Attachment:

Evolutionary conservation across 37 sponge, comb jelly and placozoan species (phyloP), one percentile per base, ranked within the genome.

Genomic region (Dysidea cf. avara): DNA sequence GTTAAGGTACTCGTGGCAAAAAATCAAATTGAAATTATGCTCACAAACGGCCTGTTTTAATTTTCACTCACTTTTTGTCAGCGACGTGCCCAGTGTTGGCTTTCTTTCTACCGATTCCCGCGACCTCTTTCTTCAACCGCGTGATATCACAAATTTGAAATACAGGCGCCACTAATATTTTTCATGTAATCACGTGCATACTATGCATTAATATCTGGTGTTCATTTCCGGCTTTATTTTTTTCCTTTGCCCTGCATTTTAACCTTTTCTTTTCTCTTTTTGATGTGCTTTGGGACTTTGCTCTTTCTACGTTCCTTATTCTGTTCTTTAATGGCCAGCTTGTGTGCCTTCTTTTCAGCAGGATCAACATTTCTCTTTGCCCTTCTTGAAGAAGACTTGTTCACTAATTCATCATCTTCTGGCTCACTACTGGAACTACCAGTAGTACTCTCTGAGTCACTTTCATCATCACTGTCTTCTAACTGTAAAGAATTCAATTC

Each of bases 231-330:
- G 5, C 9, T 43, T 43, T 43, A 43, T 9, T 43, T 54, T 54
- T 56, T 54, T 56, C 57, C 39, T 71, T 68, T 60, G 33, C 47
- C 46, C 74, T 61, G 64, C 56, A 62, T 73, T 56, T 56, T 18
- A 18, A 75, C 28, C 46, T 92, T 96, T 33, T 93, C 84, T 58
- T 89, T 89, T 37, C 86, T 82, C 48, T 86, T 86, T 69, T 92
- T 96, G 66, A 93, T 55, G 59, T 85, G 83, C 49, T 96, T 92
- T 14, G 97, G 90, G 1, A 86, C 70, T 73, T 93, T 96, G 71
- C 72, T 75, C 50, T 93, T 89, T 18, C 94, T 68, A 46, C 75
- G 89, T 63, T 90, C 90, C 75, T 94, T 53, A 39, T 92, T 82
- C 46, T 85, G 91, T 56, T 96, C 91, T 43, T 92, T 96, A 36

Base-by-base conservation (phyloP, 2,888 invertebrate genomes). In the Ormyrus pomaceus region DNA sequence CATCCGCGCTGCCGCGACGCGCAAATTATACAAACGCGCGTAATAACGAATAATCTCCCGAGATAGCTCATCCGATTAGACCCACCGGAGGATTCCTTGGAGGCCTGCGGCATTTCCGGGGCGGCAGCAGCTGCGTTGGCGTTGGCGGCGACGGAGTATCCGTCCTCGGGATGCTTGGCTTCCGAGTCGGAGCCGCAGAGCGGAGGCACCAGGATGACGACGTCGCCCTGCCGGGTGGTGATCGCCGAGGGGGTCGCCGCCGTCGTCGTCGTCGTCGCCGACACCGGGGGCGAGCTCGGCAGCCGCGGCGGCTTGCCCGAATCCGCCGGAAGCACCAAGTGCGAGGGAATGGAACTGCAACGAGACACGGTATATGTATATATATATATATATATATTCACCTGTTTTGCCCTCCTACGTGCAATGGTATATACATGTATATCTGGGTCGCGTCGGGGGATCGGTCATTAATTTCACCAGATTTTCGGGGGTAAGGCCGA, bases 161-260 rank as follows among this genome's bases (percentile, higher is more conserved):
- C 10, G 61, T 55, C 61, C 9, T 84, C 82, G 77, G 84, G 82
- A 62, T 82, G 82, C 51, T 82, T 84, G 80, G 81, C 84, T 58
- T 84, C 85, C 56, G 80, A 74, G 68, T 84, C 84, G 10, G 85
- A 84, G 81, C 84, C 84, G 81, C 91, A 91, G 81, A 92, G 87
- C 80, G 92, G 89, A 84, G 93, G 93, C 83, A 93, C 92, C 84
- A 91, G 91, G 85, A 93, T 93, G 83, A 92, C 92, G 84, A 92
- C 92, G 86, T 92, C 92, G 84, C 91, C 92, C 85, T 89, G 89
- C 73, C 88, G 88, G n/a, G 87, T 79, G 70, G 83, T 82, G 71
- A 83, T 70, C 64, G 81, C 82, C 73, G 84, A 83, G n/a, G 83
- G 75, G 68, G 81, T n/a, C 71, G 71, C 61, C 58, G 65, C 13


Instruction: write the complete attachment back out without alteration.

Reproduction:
Evolutionary conservation across 37 sponge, comb jelly and placozoan species (phyloP), one percentile per base, ranked within the genome.

Genomic region (Dysidea cf. avara): DNA sequence GTTAAGGTACTCGTGGCAAAAAATCAAATTGAAATTATGCTCACAAACGGCCTGTTTTAATTTTCACTCACTTTTTGTCAGCGACGTGCCCAGTGTTGGCTTTCTTTCTACCGATTCCCGCGACCTCTTTCTTCAACCGCGTGATATCACAAATTTGAAATACAGGCGCCACTAATATTTTTCATGTAATCACGTGCATACTATGCATTAATATCTGGTGTTCATTTCCGGCTTTATTTTTTTCCTTTGCCCTGCATTTTAACCTTTTCTTTTCTCTTTTTGATGTGCTTTGGGACTTTGCTCTTTCTACGTTCCTTATTCTGTTCTTTAATGGCCAGCTTGTGTGCCTTCTTTTCAGCAGGATCAACATTTCTCTTTGCCCTTCTTGAAGAAGACTTGTTCACTAATTCATCATCTTCTGGCTCACTACTGGAACTACCAGTAGTACTCTCTGAGTCACTTTCATCATCACTGTCTTCTAACTGTAAAGAATTCAATTC

Each of bases 231-330:
- G 5, C 9, T 43, T 43, T 43, A 43, T 9, T 43, T 54, T 54
- T 56, T 54, T 56, C 57, C 39, T 71, T 68, T 60, G 33, C 47
- C 46, C 74, T 61, G 64, C 56, A 62, T 73, T 56, T 56, T 18
- A 18, A 75, C 28, C 46, T 92, T 96, T 33, T 93, C 84, T 58
- T 89, T 89, T 37, C 86, T 82, C 48, T 86, T 86, T 69, T 92
- T 96, G 66, A 93, T 55, G 59, T 85, G 83, C 49, T 96, T 92
- T 14, G 97, G 90, G 1, A 86, C 70, T 73, T 93, T 96, G 71
- C 72, T 75, C 50, T 93, T 89, T 18, C 94, T 68, A 46, C 75
- G 89, T 63, T 90, C 90, C 75, T 94, T 53, A 39, T 92, T 82
- C 46, T 85, G 91, T 56, T 96, C 91, T 43, T 92, T 96, A 36

Base-by-base conservation (phyloP, 2,888 invertebrate genomes). In the Ormyrus pomaceus region DNA sequence CATCCGCGCTGCCGCGACGCGCAAATTATACAAACGCGCGTAATAACGAATAATCTCCCGAGATAGCTCATCCGATTAGACCCACCGGAGGATTCCTTGGAGGCCTGCGGCATTTCCGGGGCGGCAGCAGCTGCGTTGGCGTTGGCGGCGACGGAGTATCCGTCCTCGGGATGCTTGGCTTCCGAGTCGGAGCCGCAGAGCGGAGGCACCAGGATGACGACGTCGCCCTGCCGGGTGGTGATCGCCGAGGGGGTCGCCGCCGTCGTCGTCGTCGTCGCCGACACCGGGGGCGAGCTCGGCAGCCGCGGCGGCTTGCCCGAATCCGCCGGAAGCACCAAGTGCGAGGGAATGGAACTGCAACGAGACACGGTATATGTATATATATATATATATATATTCACCTGTTTTGCCCTCCTACGTGCAATGGTATATACATGTATATCTGGGTCGCGTCGGGGGATCGGTCATTAATTTCACCAGATTTTCGGGGGTAAGGCCGA, bases 161-260 rank as follows among this genome's bases (percentile, higher is more conserved):
- C 10, G 61, T 55, C 61, C 9, T 84, C 82, G 77, G 84, G 82
- A 62, T 82, G 82, C 51, T 82, T 84, G 80, G 81, C 84, T 58
- T 84, C 85, C 56, G 80, A 74, G 68, T 84, C 84, G 10, G 85
- A 84, G 81, C 84, C 84, G 81, C 91, A 91, G 81, A 92, G 87
- C 80, G 92, G 89, A 84, G 93, G 93, C 83, A 93, C 92, C 84
- A 91, G 91, G 85, A 93, T 93, G 83, A 92, C 92, G 84, A 92
- C 92, G 86, T 92, C 92, G 84, C 91, C 92, C 85, T 89, G 89
- C 73, C 88, G 88, G n/a, G 87, T 79, G 70, G 83, T 82, G 71
- A 83, T 70, C 64, G 81, C 82, C 73, G 84, A 83, G n/a, G 83
- G 75, G 68, G 81, T n/a, C 71, G 71, C 61, C 58, G 65, C 13